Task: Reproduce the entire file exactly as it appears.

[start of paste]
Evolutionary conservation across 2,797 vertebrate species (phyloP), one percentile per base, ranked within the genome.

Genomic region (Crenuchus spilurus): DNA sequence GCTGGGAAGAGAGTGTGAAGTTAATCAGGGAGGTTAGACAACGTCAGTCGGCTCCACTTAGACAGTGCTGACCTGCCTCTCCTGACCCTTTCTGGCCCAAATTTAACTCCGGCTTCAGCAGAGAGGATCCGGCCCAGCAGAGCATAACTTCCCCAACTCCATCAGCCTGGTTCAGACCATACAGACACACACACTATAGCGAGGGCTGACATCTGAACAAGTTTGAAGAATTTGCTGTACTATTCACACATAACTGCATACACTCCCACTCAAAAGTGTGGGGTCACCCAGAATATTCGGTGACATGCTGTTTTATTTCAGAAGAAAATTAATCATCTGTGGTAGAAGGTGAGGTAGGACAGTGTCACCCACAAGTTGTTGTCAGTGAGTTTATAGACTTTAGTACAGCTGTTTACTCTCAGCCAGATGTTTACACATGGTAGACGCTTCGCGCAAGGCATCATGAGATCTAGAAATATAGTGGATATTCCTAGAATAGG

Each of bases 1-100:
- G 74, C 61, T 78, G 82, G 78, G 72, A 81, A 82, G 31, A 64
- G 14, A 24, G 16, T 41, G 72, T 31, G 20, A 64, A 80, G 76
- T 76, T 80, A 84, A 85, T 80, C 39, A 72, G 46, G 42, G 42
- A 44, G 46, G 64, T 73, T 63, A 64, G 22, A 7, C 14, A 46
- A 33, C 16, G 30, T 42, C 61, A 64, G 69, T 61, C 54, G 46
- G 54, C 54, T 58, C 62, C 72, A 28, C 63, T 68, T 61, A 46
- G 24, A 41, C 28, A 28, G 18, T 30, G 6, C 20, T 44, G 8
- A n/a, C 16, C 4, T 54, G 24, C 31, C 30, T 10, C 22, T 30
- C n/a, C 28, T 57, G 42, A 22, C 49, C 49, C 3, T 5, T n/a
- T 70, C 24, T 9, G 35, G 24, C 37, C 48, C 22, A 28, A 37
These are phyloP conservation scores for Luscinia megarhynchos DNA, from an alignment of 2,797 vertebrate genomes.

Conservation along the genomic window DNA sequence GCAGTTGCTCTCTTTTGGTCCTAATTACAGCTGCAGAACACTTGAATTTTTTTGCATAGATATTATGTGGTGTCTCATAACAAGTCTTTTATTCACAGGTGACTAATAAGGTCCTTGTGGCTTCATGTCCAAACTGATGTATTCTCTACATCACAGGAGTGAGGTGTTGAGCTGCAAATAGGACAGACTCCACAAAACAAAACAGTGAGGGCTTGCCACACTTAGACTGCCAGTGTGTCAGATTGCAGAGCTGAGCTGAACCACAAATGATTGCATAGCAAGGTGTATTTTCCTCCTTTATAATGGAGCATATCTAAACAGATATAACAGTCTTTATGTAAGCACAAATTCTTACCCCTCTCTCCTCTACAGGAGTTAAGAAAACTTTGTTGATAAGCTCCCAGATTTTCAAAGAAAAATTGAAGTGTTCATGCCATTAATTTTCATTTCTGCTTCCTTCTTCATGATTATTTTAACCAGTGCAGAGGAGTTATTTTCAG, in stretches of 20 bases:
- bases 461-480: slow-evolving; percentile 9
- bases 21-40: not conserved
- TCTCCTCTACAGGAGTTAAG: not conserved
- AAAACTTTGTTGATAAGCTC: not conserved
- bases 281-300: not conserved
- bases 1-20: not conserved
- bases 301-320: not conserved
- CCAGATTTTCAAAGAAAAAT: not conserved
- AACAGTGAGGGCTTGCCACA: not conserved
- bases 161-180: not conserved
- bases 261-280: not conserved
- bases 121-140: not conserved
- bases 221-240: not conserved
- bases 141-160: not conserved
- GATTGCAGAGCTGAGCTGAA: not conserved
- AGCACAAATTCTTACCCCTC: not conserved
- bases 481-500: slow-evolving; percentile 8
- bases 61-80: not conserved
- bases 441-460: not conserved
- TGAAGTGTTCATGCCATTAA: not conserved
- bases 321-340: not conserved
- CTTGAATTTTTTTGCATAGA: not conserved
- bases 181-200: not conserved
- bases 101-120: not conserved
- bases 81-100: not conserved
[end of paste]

Evolutionary conservation across 2,797 vertebrate species (phyloP), one percentile per base, ranked within the genome.

Genomic region (Crenuchus spilurus): DNA sequence GCTGGGAAGAGAGTGTGAAGTTAATCAGGGAGGTTAGACAACGTCAGTCGGCTCCACTTAGACAGTGCTGACCTGCCTCTCCTGACCCTTTCTGGCCCAAATTTAACTCCGGCTTCAGCAGAGAGGATCCGGCCCAGCAGAGCATAACTTCCCCAACTCCATCAGCCTGGTTCAGACCATACAGACACACACACTATAGCGAGGGCTGACATCTGAACAAGTTTGAAGAATTTGCTGTACTATTCACACATAACTGCATACACTCCCACTCAAAAGTGTGGGGTCACCCAGAATATTCGGTGACATGCTGTTTTATTTCAGAAGAAAATTAATCATCTGTGGTAGAAGGTGAGGTAGGACAGTGTCACCCACAAGTTGTTGTCAGTGAGTTTATAGACTTTAGTACAGCTGTTTACTCTCAGCCAGATGTTTACACATGGTAGACGCTTCGCGCAAGGCATCATGAGATCTAGAAATATAGTGGATATTCCTAGAATAGG

Each of bases 1-100:
- G 74, C 61, T 78, G 82, G 78, G 72, A 81, A 82, G 31, A 64
- G 14, A 24, G 16, T 41, G 72, T 31, G 20, A 64, A 80, G 76
- T 76, T 80, A 84, A 85, T 80, C 39, A 72, G 46, G 42, G 42
- A 44, G 46, G 64, T 73, T 63, A 64, G 22, A 7, C 14, A 46
- A 33, C 16, G 30, T 42, C 61, A 64, G 69, T 61, C 54, G 46
- G 54, C 54, T 58, C 62, C 72, A 28, C 63, T 68, T 61, A 46
- G 24, A 41, C 28, A 28, G 18, T 30, G 6, C 20, T 44, G 8
- A n/a, C 16, C 4, T 54, G 24, C 31, C 30, T 10, C 22, T 30
- C n/a, C 28, T 57, G 42, A 22, C 49, C 49, C 3, T 5, T n/a
- T 70, C 24, T 9, G 35, G 24, C 37, C 48, C 22, A 28, A 37
These are phyloP conservation scores for Luscinia megarhynchos DNA, from an alignment of 2,797 vertebrate genomes.

Conservation along the genomic window DNA sequence GCAGTTGCTCTCTTTTGGTCCTAATTACAGCTGCAGAACACTTGAATTTTTTTGCATAGATATTATGTGGTGTCTCATAACAAGTCTTTTATTCACAGGTGACTAATAAGGTCCTTGTGGCTTCATGTCCAAACTGATGTATTCTCTACATCACAGGAGTGAGGTGTTGAGCTGCAAATAGGACAGACTCCACAAAACAAAACAGTGAGGGCTTGCCACACTTAGACTGCCAGTGTGTCAGATTGCAGAGCTGAGCTGAACCACAAATGATTGCATAGCAAGGTGTATTTTCCTCCTTTATAATGGAGCATATCTAAACAGATATAACAGTCTTTATGTAAGCACAAATTCTTACCCCTCTCTCCTCTACAGGAGTTAAGAAAACTTTGTTGATAAGCTCCCAGATTTTCAAAGAAAAATTGAAGTGTTCATGCCATTAATTTTCATTTCTGCTTCCTTCTTCATGATTATTTTAACCAGTGCAGAGGAGTTATTTTCAG, in stretches of 20 bases:
- bases 461-480: slow-evolving; percentile 9
- bases 21-40: not conserved
- TCTCCTCTACAGGAGTTAAG: not conserved
- AAAACTTTGTTGATAAGCTC: not conserved
- bases 281-300: not conserved
- bases 1-20: not conserved
- bases 301-320: not conserved
- CCAGATTTTCAAAGAAAAAT: not conserved
- AACAGTGAGGGCTTGCCACA: not conserved
- bases 161-180: not conserved
- bases 261-280: not conserved
- bases 121-140: not conserved
- bases 221-240: not conserved
- bases 141-160: not conserved
- GATTGCAGAGCTGAGCTGAA: not conserved
- AGCACAAATTCTTACCCCTC: not conserved
- bases 481-500: slow-evolving; percentile 8
- bases 61-80: not conserved
- bases 441-460: not conserved
- TGAAGTGTTCATGCCATTAA: not conserved
- bases 321-340: not conserved
- CTTGAATTTTTTTGCATAGA: not conserved
- bases 181-200: not conserved
- bases 101-120: not conserved
- bases 81-100: not conserved